This is topic Genealogy - Help? in forum Books, Films, Food and Culture at Hatrack River Forum.

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Posted by Lyrhawn (Member # 7039) on :
Hey guys.

I used the almight search function to look for previous threads on the subject, and found one started by quid last year, but all the links she had for free genealogy sites were dead ends. They just didn't have enough information to be useful.

Does anyone here do a lot of genealogical research into their families? What'd really be nice is if I could borrow someone's account for a couple days. I just can't afford a couple hundred dollars for my own account, and I'm getting nowhere with the free sites.

I know a ton about my mother's side of the family, we have them on record back to the 18th century when they came to Quebec and well documented after that (if I want more than that, I have to go to Avignon).

But my father's side of the family seems to dead end around my great grandfather. Beyond him, no one seems to know when the family got here, where we came from or anything, and it's bothering me. I have a half full 300 year old family tree crying out for completion and no real way of fixing it. Any ideas for what I can do from my laptop to find the information? I don't have the time while I'm in school to travel anywhere to get information from hospitals or cemetaries, I need to be able to access all that stuff online (where it SHOULD be).

Any and all help would be appreciated.
Posted by Lupus (Member # 6516) on :
You can sign up for a trial for free...I believe you can keep it for 14 days. Just remember to cancel it afterwards.
Posted by Lyrhawn (Member # 7039) on :
Yeah well, I'm leery of that. I've done things like that before and no amount of calling has gotten them to cancel my so called free membership, so I'm more than a bit hesitant to give them my credit card number. If the trial is free, I don't understand why they NEED my credit card info before they'll let me try the service.
Posted by GaalDornick (Member # 8880) on :
Because then you can just keep signing up for as many free 14-day trials as you want under different names. They need your CC number to verify that you can pay and that you exist.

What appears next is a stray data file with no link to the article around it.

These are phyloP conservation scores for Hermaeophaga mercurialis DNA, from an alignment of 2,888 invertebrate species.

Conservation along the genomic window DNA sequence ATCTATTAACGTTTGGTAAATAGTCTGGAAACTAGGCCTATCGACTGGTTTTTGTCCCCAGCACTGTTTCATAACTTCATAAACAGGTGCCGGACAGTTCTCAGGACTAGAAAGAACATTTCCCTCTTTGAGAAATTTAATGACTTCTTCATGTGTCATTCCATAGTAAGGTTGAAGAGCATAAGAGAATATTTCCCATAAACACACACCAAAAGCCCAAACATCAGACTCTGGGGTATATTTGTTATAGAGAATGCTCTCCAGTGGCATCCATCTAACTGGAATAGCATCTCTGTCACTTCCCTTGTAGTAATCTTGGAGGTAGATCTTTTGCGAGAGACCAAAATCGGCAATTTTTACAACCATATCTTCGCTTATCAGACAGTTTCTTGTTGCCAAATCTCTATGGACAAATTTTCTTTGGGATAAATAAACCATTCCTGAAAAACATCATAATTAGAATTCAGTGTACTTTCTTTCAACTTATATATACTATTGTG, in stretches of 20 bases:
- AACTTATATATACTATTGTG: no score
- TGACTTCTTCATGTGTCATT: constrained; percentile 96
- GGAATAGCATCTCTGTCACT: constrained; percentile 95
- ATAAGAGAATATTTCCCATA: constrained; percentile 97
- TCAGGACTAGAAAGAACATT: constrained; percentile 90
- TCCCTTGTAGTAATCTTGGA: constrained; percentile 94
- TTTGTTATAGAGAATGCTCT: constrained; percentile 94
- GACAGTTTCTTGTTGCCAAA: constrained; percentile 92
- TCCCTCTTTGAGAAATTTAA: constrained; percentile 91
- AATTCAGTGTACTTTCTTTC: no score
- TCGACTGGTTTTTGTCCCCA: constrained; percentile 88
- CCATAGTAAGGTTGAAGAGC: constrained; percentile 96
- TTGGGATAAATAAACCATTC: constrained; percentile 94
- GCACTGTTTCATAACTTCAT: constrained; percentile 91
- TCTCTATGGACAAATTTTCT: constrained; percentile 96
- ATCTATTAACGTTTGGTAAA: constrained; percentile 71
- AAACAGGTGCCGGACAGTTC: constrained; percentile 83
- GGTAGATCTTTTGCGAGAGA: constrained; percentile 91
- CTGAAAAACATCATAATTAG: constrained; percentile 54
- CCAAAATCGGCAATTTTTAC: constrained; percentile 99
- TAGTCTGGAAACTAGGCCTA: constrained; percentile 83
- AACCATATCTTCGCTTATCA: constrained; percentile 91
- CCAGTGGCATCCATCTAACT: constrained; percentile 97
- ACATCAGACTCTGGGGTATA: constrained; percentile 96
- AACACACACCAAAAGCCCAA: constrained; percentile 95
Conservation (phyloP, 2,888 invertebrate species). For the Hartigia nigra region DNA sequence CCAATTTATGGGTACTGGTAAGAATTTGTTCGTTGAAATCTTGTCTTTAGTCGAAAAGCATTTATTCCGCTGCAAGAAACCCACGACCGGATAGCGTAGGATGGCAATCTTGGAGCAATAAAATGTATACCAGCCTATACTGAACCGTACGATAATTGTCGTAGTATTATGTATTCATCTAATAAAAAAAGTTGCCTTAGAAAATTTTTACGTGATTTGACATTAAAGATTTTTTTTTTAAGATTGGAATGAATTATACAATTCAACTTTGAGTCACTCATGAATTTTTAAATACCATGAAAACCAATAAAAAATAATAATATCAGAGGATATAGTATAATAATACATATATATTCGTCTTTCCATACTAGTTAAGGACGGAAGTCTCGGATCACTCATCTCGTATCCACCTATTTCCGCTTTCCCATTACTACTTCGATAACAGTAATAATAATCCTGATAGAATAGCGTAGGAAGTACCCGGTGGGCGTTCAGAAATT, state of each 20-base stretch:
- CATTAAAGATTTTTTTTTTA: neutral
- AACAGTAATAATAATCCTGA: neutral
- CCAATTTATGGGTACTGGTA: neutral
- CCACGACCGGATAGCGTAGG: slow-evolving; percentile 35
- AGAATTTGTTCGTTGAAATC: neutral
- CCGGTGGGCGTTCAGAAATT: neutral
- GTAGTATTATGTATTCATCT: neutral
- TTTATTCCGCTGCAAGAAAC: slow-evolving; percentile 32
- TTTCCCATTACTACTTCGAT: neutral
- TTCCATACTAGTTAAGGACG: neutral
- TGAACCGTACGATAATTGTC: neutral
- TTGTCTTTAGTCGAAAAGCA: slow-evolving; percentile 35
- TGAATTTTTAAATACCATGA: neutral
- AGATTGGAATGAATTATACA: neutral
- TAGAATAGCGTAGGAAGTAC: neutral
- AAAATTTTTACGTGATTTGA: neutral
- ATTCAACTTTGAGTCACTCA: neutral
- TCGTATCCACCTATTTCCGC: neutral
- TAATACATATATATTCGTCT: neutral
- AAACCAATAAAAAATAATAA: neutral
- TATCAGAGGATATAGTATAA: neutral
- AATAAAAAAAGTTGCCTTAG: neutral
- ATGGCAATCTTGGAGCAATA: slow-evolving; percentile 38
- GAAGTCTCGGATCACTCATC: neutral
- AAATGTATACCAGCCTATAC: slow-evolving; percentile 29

Posted by Artemisia Tridentata (Member # 8746) on :
You could try the local Mormon Church. All areas have at least a rudimentry "Family History Center" They would have acccess to no-cost search tools and some live help in using them. They are avalable to all person no matter what or any religious affiliation. Just look in the phone listings for Church of Jesus Christ of LDS, Family History Center, and call for times. They are staffed by volunteers so they are not open regular hours. The volunteers are most likely from your area and may be familiar with local resources too.
Posted by sweetbaboo (Member # 8845) on :
IIRC, local LDS Family HIstory Centers have a subscription to ancestry that you are able to use for free. I don't know what websites quid suggested but I might be able to help if I know more about what you're looking for (specifically what type of records and location are two biggies). You can email me from my profile if you'd rather do it that way but I'd be glad to help if I can.

[ September 06, 2006, 09:10 PM: Message edited by: sweetbaboo ]
Posted by CaySedai (Member # 6459) on :
sweetbaboo: you are correct, and that's what I was going to suggest. The Family History Centers do have a subscription to The FHCs are open to anyone who wants to use them. They have volunteers to help if you need it. Of course, some have more than one volunteer at a time ...
Posted by CaySedai (Member # 6459) on :
More info on FHC: ours is set up so that people can save things to diskette. Our computer at home has no diskette drive. So, I save things to the desktop and send myself an e-mail with the file(s) attached.

Ours is small - only two computers, so if there are more people, you may have to take turns. There is a small charge for printing stuff out.

I believe that quidscribis is a FHC person and therefore more experienced with that end of it than I am.
Posted by quidscribis (Member # 5124) on :
The FHCs are all supposed to have a minimum of two volunteers per shift, and they will teach you how to do your genealogy.